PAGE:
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Thread: log in the face

  1. #1
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    log in the face

    Ok, I am pretty much a newb at much of MTB but had a question about a feature on a local trail that has me a bit confused.

    In a local compact, windy trail with lots of log crossing there is one in particular that is not like the others. That log crosses the trail diagonally, with a choke (one side is a living tree, the other some more logs) leaving about a foot and half spot to clear the log.

    Ok, tight log cross, I get that.... But there is also a high fallen tree that at one point blocked the whole trail, and has been cut. However, it was cut in a way it leaves a lot hanging over the trail, at face level, so that if you don't clear the log well riding one way you will most certainly get a face full of lumber.

    But it doesn't pose much of a threat clearing the log the opposite way. So I was wondering... is this an intentional limitation, or just a bad cut? I'm not saying I'd cut it back more personally but it's seems like arbitrarily dangerous spot in a tough, but otherwise sensible trail. Or am I just being a big babby?

  2. #2
    saddlemeat
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    Well, you bring up a good point about grooming a trail for both directions. Also consider, as a newb, that you may feel differently in a year or two. You could inconspicuously trim it to a slightly safer shape, in my book.
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  3. #3
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    A picture of it would help.
    "The physician heals, Nature makes well" - real fortune cookie

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  4. #4
    featherweight clydesdale
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    Quote Originally Posted by bike for days View Post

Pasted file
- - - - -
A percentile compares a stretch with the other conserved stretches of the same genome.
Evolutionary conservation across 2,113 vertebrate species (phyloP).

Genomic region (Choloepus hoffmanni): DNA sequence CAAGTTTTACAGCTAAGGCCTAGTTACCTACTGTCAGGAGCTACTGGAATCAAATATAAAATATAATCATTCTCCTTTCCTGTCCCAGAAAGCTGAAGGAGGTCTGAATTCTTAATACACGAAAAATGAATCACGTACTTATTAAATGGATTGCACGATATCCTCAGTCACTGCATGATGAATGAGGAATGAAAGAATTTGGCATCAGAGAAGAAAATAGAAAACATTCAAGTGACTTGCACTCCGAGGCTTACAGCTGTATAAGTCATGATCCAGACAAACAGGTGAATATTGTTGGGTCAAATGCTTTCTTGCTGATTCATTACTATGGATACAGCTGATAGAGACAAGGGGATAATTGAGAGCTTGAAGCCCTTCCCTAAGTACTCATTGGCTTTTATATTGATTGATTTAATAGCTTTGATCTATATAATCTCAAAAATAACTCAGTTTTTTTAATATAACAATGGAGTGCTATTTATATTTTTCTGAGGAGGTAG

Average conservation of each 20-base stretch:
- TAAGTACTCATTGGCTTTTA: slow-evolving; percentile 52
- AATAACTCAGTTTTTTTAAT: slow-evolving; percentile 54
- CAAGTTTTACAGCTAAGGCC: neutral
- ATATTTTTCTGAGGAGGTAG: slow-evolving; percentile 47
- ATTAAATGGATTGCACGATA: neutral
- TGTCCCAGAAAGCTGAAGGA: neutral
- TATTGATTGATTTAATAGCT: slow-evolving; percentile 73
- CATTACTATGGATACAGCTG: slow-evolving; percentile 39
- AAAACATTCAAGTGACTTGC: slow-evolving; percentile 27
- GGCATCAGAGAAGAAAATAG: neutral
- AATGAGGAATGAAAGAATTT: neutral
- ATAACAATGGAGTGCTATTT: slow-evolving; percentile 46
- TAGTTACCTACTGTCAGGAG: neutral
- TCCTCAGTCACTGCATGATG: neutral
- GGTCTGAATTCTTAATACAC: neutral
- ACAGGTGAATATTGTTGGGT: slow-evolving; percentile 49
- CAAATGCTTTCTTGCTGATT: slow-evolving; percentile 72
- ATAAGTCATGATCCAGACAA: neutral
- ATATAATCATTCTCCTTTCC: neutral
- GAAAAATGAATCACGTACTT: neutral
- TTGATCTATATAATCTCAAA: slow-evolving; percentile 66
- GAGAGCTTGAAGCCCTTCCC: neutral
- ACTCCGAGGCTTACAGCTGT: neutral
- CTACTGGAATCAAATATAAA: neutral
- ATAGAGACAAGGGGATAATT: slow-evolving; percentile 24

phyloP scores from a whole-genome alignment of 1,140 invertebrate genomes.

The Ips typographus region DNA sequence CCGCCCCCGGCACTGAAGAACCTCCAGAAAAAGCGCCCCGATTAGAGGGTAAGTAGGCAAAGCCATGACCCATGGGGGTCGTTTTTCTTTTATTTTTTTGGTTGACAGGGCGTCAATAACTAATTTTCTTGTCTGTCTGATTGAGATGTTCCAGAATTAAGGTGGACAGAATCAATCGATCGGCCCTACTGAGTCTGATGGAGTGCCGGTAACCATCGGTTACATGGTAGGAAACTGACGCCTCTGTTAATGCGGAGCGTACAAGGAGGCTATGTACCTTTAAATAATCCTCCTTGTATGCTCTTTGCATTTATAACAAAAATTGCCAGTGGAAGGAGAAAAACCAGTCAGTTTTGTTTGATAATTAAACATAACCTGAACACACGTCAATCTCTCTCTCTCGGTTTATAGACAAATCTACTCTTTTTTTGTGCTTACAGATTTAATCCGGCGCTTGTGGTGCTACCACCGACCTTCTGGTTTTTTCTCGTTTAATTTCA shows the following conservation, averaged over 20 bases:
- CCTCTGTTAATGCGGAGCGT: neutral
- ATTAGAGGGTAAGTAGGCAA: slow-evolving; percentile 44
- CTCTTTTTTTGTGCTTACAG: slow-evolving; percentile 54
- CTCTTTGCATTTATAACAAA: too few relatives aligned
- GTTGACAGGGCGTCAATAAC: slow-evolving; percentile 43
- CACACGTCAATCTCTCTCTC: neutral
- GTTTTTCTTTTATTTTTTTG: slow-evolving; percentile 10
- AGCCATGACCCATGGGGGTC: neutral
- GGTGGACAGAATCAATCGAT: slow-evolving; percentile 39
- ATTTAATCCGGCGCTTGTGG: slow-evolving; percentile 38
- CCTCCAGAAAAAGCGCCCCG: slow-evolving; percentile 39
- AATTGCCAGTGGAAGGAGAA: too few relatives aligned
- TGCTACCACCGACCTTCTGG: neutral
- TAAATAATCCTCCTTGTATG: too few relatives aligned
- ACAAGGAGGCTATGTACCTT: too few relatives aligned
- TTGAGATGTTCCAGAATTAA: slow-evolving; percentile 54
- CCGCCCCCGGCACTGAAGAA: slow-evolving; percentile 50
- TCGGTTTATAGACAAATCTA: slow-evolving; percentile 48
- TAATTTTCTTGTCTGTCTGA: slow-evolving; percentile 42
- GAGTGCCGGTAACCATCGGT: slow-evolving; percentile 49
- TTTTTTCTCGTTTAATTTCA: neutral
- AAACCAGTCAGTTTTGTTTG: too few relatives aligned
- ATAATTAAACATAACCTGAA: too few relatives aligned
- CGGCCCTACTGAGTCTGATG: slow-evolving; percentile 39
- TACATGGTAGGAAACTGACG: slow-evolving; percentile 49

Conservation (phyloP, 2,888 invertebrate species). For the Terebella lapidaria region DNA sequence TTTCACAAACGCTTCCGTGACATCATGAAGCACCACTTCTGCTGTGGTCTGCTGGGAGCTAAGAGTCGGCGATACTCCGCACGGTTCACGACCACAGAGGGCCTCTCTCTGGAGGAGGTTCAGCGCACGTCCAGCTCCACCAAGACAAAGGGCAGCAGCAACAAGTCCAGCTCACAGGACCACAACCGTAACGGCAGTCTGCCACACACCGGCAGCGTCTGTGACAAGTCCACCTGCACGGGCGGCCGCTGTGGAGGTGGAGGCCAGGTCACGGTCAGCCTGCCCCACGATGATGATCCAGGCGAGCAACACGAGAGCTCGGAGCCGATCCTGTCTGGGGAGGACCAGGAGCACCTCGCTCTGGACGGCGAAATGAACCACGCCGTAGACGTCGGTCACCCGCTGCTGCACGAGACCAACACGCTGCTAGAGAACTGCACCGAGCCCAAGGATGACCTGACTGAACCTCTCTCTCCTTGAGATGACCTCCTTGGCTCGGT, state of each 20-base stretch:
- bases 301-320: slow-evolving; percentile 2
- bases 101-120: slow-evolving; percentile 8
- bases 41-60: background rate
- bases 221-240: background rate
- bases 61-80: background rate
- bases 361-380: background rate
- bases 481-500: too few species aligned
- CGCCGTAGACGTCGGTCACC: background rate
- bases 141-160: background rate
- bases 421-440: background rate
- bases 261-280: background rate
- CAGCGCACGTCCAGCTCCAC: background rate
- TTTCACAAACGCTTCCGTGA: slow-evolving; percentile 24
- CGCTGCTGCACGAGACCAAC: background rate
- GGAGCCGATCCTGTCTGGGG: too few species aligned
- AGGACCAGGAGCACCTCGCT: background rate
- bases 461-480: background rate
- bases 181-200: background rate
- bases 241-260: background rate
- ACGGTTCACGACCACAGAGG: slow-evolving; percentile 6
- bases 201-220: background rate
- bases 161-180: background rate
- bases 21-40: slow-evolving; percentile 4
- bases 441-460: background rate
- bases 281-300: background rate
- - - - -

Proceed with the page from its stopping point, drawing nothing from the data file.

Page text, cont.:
Ok, I am pretty much a newb at much of MTB but had a question about a feature on a local trail that has me a bit confused.

    In a local compact, windy trail with lots of log crossing there is one in particular that is not like the others. That log crosses the trail diagonally, with a choke (one side is a living tree, the other some more logs) leaving about a foot and half spot to clear the log.

    Ok, tight log cross, I get that.... But there is also a high fallen tree that at one point blocked the whole trail, and has been cut. However, it was cut in a way it leaves a lot hanging over the trail, at face level, so that if you don't clear the log well riding one way you will most certainly get a face full of lumber.

    But it doesn't pose much of a threat clearing the log the opposite way. So I was wondering... is this an intentional limitation, or just a bad cut? I'm not saying I'd cut it back more personally but it's seems like arbitrarily dangerous spot in a tough, but otherwise sensible trail. Or am I just being a big babby?
    Reach out to whoever maintains the trail. There may be a reason for the log not being cut, particularly if it has been there for a while..
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  5. #5
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    Quote Originally Posted by slocaus View Post
    A picture of it would help.
    they are worth a lot of words.

    Yeah, I'll take a pic as I'm going out there this weekend.

    Since it's in a city park they would probably know who maintains the trial? Or check the local bike clubs to see if tehy know?

    And again, I'm wanting to manacure the danger/difficulty out or anything, it just didn't make much sense to me.

  6. #6
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    What a great attitude! I wish more riders were like you. You didn't just say "That's wrong." and start changing things. You thought about it and even came here and asked.

    Thank you.
    Quote Originally Posted by Trail Ninja's Son
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  7. #7
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    My assumption-having not seen the situation in person-is that deadfall was cut by someone on foot who was thinking about slow-speed foot use (hiking) of the trail, and not thinking about risk management and the body mechanics/positioning required to clear the log obstacle on a bike.

    My opinion is that situations like this aren't a matter of "dumbing down" the trail as much as finishing the job as it should have been done in the first place. If I was the land manager and concerned with the safety of my users (and my insurance rates) I'd cut that thing out ASAP.